Juniper Networks has patched critical-rated bugs across its Junos Space, Contrail Networking and NorthStar Controller products that are serious enough to prompt CISA to weigh in and advise admins to update the software as soon as possible.
"CISA encourages users and administrators to review the Juniper Networks security advisories page and apply the necessary updates," according to the Feds' warning this week.
Key thing here is review: some of these flaws can be exploited to bring down equipment, or allow a rogue non-admin insider to take over a box. Some may not be directly exploitable but present in software within Juniper's products. So, review the risk, and update accordingly.
We'll start with the security holes in Junos Space, the vendor's network management software, which Juniper collectively rated "critical." This is because, unlike the critical flaws detailed in three other security bulletins published this week, we don't know if these particular bugs are already being exploited.
All of the other products' critical security updates note that Juniper is not aware of any malicious exploitation — but that notice is conspicuously absent from the Junos Space flaws and the vendor didn't respond to The Register's inquiries about in-the-wild exploits.
According to the bulletin, which collectively rated 31 Junos Space bugs as critical, the vulns affect several third-party products including nginx resolver, Oracle Java SE, OpenSSH, Samba, the RPM package manager, Kerberos, OpenSSL, the Linux kernel, curl, and MySQL Server.
One of these, tracked as CVE-2021-23017 in nginx resolver, received a CVSS severity score of 9.4 out of 10, and if exploited could allow an attacker to crash the entire system. It "might allow an attacker who is able to forge UDP packets from the DNS server to cause one-byte memory overwrite, resulting in worker process crash or potential other impact," Juniper warned.
The networking and security company also issued an alert about critical vulnerabilities in Junos Space Security Director Policy Enforcer — this piece provides centralized threat management and monitoring for software-defined networks — but noted that it's not aware of any malicious exploitation of these critical bugs.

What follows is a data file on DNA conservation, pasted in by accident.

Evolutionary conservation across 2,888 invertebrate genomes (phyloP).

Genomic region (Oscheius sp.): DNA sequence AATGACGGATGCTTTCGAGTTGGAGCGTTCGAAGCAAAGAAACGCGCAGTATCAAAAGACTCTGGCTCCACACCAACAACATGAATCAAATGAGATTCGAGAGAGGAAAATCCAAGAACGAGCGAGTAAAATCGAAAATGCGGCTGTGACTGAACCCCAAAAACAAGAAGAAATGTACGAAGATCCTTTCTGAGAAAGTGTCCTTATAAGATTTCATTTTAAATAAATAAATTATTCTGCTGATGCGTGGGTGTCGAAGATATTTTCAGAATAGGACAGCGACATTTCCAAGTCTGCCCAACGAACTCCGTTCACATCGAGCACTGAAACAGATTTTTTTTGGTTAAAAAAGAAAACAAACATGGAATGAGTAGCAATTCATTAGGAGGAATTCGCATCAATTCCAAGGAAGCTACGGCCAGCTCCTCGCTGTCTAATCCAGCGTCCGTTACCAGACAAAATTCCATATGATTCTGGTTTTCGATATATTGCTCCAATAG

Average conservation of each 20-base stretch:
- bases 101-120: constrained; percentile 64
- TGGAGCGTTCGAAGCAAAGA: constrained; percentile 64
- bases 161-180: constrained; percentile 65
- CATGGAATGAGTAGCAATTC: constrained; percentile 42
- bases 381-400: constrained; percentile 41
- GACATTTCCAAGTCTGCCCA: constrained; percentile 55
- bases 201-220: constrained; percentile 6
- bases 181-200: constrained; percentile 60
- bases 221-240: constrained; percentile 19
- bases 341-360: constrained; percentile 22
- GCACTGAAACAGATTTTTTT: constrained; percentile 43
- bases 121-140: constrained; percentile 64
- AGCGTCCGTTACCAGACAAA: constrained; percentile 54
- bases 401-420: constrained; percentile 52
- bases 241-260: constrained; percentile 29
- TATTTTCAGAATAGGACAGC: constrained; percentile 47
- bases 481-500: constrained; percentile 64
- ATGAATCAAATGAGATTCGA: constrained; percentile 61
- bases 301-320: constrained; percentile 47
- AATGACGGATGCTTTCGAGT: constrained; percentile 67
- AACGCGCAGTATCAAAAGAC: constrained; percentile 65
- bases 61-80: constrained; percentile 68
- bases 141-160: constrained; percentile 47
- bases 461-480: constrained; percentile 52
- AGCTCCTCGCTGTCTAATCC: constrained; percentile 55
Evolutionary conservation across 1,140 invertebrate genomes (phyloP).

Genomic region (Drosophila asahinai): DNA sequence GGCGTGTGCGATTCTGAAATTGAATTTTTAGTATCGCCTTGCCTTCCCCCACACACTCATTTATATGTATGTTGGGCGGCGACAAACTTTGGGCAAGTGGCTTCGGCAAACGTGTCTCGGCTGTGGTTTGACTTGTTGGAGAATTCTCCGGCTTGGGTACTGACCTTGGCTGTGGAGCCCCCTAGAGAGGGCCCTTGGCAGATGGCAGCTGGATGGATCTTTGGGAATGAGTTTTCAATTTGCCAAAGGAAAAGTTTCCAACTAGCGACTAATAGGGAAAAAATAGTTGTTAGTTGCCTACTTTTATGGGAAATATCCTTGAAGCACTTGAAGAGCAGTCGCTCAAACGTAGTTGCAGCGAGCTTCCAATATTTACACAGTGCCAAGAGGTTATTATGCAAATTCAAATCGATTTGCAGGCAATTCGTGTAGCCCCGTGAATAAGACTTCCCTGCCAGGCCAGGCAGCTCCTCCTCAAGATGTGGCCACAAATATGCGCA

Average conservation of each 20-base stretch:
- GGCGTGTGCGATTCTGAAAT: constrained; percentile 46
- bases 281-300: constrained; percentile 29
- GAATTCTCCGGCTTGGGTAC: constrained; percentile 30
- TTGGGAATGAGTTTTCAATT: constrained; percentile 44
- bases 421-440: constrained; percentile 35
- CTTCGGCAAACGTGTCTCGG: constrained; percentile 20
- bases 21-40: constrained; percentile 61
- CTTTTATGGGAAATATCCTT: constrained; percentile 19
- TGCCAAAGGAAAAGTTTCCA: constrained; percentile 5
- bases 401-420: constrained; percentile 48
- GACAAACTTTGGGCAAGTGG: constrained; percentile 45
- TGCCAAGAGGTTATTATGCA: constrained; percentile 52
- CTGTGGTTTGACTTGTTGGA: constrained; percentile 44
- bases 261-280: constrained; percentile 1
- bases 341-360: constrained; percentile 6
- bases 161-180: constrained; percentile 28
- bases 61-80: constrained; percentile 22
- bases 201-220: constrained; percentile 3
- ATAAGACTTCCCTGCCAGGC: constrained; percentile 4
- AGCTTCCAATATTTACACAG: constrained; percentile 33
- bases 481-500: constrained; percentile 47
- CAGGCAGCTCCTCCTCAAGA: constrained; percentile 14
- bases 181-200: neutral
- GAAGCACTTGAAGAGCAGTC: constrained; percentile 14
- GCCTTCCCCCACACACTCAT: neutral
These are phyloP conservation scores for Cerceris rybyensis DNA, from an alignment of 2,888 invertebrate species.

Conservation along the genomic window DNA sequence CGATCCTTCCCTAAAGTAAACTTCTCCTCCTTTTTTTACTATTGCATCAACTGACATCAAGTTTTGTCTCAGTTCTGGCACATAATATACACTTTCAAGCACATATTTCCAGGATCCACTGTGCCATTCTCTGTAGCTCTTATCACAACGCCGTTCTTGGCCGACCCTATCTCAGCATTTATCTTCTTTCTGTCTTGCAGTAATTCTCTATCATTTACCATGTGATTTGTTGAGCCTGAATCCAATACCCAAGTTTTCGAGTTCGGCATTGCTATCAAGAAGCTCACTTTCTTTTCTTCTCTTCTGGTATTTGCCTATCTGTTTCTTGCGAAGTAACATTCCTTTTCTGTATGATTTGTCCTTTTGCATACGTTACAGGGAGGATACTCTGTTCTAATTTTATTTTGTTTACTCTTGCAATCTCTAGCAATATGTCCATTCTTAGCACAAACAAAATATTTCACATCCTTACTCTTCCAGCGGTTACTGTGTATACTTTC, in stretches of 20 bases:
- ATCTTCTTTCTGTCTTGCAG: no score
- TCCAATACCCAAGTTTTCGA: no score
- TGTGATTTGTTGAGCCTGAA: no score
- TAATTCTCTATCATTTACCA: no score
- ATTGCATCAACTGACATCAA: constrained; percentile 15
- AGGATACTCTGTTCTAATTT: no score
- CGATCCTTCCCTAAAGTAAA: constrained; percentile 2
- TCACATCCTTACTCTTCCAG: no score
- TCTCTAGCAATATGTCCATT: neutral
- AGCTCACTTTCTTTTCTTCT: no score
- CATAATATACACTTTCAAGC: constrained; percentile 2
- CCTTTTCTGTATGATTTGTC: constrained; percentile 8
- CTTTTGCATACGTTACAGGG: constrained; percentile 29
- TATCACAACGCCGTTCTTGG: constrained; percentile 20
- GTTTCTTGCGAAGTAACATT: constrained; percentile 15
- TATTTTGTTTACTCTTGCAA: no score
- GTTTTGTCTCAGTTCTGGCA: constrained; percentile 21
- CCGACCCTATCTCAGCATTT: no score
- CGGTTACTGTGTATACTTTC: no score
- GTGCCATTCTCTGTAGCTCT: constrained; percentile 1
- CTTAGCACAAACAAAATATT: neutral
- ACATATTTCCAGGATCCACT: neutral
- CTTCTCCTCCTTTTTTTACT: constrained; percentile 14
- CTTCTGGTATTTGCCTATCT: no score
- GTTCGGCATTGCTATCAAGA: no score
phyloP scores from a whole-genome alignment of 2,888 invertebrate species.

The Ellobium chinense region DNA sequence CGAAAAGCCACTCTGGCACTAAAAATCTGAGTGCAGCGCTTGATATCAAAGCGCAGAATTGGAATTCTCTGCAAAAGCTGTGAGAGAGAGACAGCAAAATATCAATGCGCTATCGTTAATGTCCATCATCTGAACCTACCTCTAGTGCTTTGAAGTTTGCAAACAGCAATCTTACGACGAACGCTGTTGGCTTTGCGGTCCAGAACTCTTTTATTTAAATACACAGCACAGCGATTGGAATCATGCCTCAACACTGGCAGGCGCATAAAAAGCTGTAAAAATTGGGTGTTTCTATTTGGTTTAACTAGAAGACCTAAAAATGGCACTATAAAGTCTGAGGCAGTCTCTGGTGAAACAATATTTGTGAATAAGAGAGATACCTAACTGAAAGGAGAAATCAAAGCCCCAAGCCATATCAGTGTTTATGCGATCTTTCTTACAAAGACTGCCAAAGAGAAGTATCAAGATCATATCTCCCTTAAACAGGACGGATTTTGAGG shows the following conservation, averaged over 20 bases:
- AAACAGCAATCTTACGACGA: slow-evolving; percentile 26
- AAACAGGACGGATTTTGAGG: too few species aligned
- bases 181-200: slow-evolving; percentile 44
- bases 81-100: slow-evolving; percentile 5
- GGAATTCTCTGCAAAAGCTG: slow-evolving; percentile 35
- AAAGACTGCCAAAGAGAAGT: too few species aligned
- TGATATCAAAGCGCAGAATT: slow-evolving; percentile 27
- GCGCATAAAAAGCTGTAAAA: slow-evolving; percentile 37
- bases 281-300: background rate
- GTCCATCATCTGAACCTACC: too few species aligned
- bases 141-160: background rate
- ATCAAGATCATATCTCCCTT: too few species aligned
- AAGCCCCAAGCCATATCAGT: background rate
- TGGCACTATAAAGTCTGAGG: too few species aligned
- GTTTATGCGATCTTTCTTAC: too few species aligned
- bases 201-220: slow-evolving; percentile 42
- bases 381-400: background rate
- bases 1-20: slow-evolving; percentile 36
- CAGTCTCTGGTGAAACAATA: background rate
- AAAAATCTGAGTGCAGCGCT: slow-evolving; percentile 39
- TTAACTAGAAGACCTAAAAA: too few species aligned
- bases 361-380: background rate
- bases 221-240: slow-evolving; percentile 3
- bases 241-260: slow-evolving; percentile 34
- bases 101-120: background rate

While the vendor didn't provide details about the Policy Enforcer bugs, they received a 9.8 CVSS score, and there are "multiple" vulnerabilities in this product, according to the security bulletin. The flaws affect all versions of Junos Space Policy Enforcer prior to 22.1R1, and Juniper said it has fixed the issues.
The next group of critical vulnerabilities exist in third-party software used in the Contrail Networking product. In this security bulletin, Juniper issued updates to address more than 100 CVEs that go back to 2013.
Upgrading to release 21.4.0 fixes the Open Container Initiative-compliant Red Hat Universal Base Image container image from Red Hat Enterprise Linux 7 to Red Hat Enterprise Linux 8, the vendor explained in the alert.
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And in its fourth critical security bulletin issued this week, Juniper fixed a remote code execution bug, tracked as CVE-2021-23017, that affects its NorthStar Controller product and received a 9.4 CVSS score.
The vendor described it as an "off-by-one error vulnerability." It's in the nginx resolver, used in Juniper's NorthStar Controller product, and if exploited could allow an unauthenticated, remote attacker that can forge UDP packets from the DNS server to again cause a one-byte memory overwrite. This, according to the company, could result in crashing the process or arbitrary code execution.
Upgrading nginx from 1.18.0 to 1.20.1 fixed this issue.
In addition to the four critical security updates, Juniper also this week issued 24 that it deemed "high severity" for products including Junos OS, Secure Analytics, Identity Management Service, Paragon Active Assurance and Contrail Networking product lines. The Junos OS bug, for instance, can be abused by a logged-in low-level user to gain total control of the system, we note (CVE-2022-22221). ®